My team studies the university recruiting (HR) process and the two things that college students want the most is: 1. a platform to showcase what they can do (ask) and 2. direct responses (even if short) from employers (appreciation). I have no idea why more companies don't do these two things, but they don't.

Also, love the heck out of this blog. I'm following.

hallicious
hallicious

I really love the concept of user generated content, but think that it's at odds with copyright law and big business Marketing/PR departments' need to control the message.

Letting fanatic fans and employees show their love for a company/brand is hardly a bad thing, but there are internal traditions that have become barriers needing to be broken down.

We're getting there. :)

-chris
.-= hallicious´s last blog ..Internets Anonymous =-.

Dylan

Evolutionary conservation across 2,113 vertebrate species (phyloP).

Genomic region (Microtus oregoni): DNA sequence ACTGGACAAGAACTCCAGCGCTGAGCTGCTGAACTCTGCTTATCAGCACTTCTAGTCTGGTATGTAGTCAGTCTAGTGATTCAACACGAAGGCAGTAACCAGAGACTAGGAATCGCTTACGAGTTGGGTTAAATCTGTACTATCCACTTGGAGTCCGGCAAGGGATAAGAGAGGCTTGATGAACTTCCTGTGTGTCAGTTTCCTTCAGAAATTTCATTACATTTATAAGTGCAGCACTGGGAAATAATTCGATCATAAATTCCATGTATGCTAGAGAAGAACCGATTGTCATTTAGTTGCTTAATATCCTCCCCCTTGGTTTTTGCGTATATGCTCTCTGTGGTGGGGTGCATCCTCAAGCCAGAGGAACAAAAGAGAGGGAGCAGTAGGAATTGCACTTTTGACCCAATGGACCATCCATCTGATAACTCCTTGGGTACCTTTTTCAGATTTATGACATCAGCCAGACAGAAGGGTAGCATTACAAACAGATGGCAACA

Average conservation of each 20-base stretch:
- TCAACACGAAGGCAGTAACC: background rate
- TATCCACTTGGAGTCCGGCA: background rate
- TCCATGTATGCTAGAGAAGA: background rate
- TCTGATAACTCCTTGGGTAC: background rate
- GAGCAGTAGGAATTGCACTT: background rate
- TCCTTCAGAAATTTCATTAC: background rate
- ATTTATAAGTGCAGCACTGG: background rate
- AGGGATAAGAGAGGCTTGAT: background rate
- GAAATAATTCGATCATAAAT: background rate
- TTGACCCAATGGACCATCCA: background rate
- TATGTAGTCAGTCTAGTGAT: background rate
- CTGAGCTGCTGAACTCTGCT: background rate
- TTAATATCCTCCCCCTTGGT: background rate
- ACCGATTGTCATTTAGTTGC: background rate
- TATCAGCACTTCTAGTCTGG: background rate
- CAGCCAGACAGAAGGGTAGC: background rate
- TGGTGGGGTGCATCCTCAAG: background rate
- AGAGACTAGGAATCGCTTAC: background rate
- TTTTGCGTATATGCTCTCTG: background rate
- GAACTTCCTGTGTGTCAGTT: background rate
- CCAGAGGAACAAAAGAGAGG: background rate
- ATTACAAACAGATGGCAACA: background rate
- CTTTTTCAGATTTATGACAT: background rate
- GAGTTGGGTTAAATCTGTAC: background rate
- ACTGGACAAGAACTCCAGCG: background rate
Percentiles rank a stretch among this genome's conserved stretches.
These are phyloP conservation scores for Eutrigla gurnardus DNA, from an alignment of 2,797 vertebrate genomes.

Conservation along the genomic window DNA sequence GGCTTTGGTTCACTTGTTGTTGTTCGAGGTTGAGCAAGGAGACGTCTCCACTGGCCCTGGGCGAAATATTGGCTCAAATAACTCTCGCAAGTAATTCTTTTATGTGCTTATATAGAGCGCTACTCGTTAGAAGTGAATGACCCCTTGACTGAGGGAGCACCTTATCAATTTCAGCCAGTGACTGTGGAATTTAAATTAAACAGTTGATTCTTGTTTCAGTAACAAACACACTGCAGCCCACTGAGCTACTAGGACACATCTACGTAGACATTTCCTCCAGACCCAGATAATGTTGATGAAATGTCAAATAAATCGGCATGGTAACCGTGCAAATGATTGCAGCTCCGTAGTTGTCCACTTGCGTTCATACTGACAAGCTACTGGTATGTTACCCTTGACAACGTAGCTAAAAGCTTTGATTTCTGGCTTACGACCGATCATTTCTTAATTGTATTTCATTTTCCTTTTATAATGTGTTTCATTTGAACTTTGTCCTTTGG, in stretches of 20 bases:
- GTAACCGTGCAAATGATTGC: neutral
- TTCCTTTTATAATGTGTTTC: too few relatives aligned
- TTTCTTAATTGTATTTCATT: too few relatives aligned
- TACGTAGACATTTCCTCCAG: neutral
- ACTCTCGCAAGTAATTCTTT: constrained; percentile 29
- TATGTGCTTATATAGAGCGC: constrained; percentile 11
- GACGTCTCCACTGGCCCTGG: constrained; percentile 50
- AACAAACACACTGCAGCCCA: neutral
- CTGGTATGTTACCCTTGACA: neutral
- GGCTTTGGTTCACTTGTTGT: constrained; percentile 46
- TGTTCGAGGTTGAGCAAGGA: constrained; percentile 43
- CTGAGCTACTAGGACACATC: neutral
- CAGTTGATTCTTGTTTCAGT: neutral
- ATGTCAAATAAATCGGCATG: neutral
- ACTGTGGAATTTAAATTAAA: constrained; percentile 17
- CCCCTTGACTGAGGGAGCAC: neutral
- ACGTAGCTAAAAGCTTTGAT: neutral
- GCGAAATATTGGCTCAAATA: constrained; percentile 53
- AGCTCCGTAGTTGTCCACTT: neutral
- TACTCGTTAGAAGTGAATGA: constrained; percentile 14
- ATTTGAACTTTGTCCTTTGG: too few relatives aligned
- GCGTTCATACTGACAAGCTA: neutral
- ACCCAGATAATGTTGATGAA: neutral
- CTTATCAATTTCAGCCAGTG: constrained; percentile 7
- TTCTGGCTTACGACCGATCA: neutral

Dylan

Great topic, Edward. I believe more and more that a brand's presence will come down to its willingness to challenge and inspire its Core Creators (Core Users who are also Creators). So far most advertising has focused on messaging to that 70% of Spectators from the ladder, but there's a twist. In focusing on Core Creators, you are providing even more content for that 70% to absorb, usually at little to no additional charge to your brand. Meanwhile, by recognizing your core group, and sometimes rewarding the best efforts, your brand actually creates a greater sense of a community. All of a sudden your regular consumer finds new identity and new action. They no longer view themselves as idle patrons, but active representatives. This is a strength that has been portrayed quite literally by the campaigns for Windows "That was my idea" (I'm A PC) and Domino's recent (We Listened). Obviously, CPB already has their brands jumping on that bandwagon to varying extents.